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Florida Legislature Approves DeSantis’ Congressional Map Amid Protests

U.S. News & World Report logo U.S. News & World Report 4/21/2022 Kaia Hubbard
Sen. Darryl Rouson, D-St. Petersburg speaks out against Senate Bill 2-C: Establishing the Congressional Districts of the State in the Senate Wednesday, April 20, 2022 at the Capitol in Tallahassee, Fla. The bill passed 24-15 and heads to the House for final passage. (AP Photo/Phil Sears) © (Phil Sears/AP) Sen. Darryl Rouson, D-St. Petersburg speaks out against Senate Bill 2-C: Establishing the Congressional Districts of the State in the Senate Wednesday, April 20, 2022 at the Capitol in Tallahassee, Fla. The bill passed 24-15 and heads to the House for final passage. (AP Photo/Phil Sears)

The Florida legislature approved a new congressional map submitted by the office of Gov. Ron DeSantis that is slated to give Republicans a significant advantage over Democrats in upcoming congressional elections and has been criticized for targeting Black representation in the state’s politics.

After about an hour of debate, Black lawmakers staged a sit-in Thursday on the House floor, revealing T-shirts with the phrase “Stop the Black Attack,” forcing an hour-long recess. Members returned to vote on the bill, passing it 68-38 amid continued protests.

Florida is gaining an additional district, rising to 28, due to a population gain on the federal census. At present, Republicans represent 16 of Florida’s 27 districts. The new map would likely afford Republicans four more seats.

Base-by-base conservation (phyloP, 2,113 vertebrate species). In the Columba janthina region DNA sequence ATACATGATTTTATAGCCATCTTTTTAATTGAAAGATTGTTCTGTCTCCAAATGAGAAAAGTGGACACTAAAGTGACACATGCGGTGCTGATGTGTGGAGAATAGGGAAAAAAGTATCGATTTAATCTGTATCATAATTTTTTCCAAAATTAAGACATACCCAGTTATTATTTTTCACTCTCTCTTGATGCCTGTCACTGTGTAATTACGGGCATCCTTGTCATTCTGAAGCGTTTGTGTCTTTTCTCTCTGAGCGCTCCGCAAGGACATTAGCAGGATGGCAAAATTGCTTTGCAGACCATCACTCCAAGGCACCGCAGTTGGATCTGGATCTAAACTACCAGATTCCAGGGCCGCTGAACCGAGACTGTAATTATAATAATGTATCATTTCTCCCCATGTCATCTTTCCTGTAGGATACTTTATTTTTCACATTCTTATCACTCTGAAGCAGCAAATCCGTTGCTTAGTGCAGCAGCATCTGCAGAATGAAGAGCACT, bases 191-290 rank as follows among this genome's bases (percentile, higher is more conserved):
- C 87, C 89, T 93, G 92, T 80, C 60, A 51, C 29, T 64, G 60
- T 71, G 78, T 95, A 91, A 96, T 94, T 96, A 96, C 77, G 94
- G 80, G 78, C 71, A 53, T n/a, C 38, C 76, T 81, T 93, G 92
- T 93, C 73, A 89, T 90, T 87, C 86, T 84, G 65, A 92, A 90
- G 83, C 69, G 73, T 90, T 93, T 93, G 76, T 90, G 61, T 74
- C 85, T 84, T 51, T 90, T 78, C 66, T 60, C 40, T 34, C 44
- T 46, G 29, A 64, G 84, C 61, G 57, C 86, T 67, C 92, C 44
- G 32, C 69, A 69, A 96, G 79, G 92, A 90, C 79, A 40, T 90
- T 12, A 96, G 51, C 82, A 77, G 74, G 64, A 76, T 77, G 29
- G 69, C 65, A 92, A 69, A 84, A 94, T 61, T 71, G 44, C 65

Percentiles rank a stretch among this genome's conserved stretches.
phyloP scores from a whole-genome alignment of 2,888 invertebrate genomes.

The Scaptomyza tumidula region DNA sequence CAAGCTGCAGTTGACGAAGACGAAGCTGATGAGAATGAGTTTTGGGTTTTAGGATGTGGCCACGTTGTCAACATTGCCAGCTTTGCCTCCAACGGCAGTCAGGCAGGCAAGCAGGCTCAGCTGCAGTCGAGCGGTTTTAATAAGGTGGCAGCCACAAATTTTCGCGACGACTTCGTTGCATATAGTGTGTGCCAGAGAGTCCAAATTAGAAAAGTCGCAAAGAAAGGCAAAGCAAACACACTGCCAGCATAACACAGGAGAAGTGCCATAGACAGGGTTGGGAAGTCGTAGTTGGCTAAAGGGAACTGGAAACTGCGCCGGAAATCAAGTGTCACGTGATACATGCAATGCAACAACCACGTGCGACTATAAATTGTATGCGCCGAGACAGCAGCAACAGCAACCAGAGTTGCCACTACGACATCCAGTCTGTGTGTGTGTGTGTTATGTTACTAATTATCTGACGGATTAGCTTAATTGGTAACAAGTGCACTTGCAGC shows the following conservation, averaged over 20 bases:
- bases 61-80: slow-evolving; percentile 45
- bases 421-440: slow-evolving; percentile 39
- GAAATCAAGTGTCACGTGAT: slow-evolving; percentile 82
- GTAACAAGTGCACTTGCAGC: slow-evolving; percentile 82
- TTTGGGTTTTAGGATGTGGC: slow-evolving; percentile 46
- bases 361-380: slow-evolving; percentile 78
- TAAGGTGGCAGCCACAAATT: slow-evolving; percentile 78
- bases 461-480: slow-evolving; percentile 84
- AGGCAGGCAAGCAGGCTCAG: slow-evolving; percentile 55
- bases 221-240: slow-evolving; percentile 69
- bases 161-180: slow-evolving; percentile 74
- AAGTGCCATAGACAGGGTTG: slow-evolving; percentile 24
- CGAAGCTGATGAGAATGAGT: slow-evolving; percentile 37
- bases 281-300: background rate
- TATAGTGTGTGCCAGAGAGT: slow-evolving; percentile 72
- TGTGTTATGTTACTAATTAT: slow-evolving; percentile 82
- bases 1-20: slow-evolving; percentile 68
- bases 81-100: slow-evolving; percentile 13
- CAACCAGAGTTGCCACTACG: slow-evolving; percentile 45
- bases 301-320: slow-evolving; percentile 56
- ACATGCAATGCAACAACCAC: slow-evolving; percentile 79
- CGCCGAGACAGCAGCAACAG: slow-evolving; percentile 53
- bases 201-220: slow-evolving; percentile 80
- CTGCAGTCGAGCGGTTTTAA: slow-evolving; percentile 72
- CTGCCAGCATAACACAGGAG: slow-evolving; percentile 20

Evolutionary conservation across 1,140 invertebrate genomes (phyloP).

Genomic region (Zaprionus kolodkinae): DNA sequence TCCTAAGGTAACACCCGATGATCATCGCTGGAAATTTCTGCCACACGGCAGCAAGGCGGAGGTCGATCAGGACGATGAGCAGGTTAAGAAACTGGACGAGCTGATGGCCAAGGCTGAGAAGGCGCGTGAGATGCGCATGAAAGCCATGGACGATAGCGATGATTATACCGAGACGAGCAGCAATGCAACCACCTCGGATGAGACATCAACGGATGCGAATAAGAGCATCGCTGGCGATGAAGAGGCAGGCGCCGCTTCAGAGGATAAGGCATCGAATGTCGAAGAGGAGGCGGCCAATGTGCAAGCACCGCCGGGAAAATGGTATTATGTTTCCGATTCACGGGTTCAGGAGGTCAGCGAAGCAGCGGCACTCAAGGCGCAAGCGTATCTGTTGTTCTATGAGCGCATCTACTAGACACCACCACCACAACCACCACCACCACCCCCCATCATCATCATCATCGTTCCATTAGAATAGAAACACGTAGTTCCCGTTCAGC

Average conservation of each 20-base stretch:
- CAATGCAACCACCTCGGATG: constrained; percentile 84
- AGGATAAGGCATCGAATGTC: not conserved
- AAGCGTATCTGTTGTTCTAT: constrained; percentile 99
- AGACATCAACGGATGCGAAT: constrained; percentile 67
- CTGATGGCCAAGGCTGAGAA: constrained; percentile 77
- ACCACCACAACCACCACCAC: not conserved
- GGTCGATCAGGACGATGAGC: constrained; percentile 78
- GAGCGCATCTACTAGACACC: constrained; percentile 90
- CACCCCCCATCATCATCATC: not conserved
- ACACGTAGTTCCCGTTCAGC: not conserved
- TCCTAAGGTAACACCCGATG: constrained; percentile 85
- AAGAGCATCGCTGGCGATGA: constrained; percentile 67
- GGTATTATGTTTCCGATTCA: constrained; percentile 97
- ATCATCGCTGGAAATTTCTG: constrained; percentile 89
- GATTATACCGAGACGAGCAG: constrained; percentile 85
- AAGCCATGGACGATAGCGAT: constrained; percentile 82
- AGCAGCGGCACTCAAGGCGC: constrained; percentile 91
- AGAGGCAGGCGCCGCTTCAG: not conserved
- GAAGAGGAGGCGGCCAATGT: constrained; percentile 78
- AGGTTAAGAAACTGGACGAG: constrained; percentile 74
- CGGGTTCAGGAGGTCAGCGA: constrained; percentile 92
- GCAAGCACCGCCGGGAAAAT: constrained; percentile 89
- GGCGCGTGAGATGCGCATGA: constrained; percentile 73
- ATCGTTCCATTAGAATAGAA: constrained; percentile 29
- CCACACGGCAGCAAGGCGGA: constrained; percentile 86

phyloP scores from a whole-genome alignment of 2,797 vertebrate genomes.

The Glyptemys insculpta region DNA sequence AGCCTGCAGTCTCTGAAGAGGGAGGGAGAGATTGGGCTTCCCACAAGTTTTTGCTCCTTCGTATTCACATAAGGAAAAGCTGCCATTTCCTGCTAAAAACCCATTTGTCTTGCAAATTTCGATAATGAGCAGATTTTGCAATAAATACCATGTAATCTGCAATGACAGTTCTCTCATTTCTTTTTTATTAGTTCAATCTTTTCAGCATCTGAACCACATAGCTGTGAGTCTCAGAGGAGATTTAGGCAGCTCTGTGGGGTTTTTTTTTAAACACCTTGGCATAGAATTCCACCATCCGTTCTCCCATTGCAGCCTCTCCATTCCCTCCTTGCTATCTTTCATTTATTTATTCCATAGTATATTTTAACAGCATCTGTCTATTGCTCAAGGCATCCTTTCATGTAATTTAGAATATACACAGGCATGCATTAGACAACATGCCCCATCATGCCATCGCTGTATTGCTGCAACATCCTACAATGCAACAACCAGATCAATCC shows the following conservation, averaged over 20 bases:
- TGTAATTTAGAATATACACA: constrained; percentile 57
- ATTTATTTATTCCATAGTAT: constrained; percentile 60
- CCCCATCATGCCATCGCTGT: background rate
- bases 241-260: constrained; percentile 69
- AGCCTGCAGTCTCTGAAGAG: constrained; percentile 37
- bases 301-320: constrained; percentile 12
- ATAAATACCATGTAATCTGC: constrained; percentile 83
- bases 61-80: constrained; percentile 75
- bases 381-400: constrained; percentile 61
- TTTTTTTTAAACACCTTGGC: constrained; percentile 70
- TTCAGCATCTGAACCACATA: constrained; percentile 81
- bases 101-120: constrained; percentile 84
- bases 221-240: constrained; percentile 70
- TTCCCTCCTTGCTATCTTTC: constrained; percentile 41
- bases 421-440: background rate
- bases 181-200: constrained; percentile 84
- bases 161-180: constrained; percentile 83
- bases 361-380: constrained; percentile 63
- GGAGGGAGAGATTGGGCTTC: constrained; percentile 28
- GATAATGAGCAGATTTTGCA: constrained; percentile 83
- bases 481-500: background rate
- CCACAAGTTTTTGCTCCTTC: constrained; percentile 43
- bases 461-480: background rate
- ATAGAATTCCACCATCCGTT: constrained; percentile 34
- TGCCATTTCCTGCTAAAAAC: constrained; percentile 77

“You all found a way to divide and carve a 50-50 state into a 20-to-8 partisan gerrymander – that’s what’s before us right now,” Democratic Rep. Andrew Learned said Thursday. “And you found a way to cut minority representation in half at the same time. The outcome speaks louder than your words. People should choose their representatives, not politicians choosing their voters. This flies in the face of the U.S. Constitution, the Florida Constitution and, more importantly, every democratic ideal that we hold dear.”

The special session comes after a prolonged redistricting process in the state. Earlier this year, Florida Senate Republicans advanced a map, which was later shot down by national Republicans. DeSantis later released his own map, which would afford Republicans additional seats and erase a Democratic district that runs from Jacksonville to Tallahassee of primarily Black voters. The Senate again proposed a map, appealing to some of the governor’s proposals, which DeSantis later vetoed, asking the legislature to return for a special session where they did not draw up their own map but instead used the governor’s.


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The state Senate approved the governor’s map along party lines on Wednesday, while lawmakers in opposition criticized the move from DeSantis, describing him as a “bully” intervening in the legislative process.

Lawmakers noted that the new map would significantly decrease Black representation in Congress.

“If you vote yes to this, you’re basically sending us back 20 years,” Democratic Rep. Jervonte Edmonds said during debate over the new map Thursday.

The bill now heads to the governor’s desk.

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